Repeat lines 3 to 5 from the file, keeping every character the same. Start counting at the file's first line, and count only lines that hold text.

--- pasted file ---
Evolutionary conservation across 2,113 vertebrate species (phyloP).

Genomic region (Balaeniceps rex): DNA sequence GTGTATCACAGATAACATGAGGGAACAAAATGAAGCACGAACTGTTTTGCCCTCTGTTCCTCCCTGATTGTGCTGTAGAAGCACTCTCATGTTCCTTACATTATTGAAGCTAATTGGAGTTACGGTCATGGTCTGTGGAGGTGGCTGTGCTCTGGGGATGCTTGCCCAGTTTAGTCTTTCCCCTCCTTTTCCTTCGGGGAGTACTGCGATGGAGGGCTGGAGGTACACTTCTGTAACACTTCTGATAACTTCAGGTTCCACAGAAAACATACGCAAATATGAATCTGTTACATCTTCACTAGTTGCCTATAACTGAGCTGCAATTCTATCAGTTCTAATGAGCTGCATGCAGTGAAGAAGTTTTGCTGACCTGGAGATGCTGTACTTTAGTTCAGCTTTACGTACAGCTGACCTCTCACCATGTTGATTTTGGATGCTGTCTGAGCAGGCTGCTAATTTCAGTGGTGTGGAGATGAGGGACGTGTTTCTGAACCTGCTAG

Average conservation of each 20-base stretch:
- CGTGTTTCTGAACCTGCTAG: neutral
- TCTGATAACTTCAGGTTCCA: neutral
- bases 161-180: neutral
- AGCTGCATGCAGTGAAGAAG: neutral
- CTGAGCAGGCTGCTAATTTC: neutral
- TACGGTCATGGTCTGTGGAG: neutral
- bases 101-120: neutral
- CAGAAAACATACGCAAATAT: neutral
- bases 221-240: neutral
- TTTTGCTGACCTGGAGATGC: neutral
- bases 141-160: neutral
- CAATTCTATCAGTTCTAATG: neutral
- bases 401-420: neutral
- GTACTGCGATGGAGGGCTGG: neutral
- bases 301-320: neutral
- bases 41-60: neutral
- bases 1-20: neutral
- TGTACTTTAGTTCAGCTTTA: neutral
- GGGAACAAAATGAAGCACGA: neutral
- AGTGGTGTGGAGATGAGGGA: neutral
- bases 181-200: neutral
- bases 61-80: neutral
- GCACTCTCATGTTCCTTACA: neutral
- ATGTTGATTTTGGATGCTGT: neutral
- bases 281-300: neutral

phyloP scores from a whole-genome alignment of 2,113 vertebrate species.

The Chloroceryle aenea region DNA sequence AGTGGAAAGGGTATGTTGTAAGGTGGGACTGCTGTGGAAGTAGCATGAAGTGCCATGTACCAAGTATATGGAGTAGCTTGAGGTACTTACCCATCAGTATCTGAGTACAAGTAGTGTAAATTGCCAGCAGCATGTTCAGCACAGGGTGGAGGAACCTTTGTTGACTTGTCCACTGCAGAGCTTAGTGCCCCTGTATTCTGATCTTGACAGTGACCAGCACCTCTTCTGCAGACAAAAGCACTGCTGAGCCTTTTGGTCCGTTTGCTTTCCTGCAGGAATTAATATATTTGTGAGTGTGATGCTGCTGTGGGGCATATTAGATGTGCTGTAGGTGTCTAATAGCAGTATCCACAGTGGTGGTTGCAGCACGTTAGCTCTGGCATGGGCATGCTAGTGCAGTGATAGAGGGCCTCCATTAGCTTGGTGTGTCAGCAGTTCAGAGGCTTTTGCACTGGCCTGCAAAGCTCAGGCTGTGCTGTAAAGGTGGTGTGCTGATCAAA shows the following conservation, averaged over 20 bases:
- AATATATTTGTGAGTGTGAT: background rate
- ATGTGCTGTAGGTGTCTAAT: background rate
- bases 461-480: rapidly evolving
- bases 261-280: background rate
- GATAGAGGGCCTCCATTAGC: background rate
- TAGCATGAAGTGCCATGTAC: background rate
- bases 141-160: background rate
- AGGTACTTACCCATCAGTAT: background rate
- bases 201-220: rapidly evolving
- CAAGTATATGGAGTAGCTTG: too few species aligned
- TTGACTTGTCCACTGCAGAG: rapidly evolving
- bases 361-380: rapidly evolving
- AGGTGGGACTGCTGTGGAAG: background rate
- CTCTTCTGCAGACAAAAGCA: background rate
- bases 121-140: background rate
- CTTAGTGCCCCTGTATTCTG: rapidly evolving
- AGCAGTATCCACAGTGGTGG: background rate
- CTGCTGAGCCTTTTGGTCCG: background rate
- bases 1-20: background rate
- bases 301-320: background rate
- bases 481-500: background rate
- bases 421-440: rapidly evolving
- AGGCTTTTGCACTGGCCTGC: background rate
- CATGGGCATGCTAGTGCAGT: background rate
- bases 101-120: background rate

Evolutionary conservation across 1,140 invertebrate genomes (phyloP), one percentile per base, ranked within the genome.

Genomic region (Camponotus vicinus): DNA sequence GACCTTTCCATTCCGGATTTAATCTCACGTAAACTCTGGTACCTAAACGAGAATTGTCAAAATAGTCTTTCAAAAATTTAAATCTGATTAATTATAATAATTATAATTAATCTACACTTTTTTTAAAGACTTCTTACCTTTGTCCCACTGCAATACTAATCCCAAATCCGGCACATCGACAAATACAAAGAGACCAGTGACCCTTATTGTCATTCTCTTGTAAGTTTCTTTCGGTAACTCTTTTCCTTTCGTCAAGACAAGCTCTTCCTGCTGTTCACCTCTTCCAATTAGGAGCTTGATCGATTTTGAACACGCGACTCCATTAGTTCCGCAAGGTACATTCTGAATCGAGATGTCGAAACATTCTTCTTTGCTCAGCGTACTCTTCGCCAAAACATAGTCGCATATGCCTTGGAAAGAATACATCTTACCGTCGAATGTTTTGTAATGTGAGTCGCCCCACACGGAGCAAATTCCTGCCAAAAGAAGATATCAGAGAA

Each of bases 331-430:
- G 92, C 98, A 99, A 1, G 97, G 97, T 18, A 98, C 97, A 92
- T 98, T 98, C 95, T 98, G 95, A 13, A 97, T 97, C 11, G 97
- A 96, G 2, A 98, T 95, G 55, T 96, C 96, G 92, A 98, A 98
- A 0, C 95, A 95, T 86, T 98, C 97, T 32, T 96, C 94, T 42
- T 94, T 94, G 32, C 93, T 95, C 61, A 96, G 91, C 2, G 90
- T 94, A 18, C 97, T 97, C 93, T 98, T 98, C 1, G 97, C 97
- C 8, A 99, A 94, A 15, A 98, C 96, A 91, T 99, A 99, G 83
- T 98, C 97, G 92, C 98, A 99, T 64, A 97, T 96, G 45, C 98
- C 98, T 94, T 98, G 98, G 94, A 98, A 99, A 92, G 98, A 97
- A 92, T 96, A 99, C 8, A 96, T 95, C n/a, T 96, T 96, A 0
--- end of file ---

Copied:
Average conservation of each 20-base stretch:
- CGTGTTTCTGAACCTGCTAG: neutral
- TCTGATAACTTCAGGTTCCA: neutral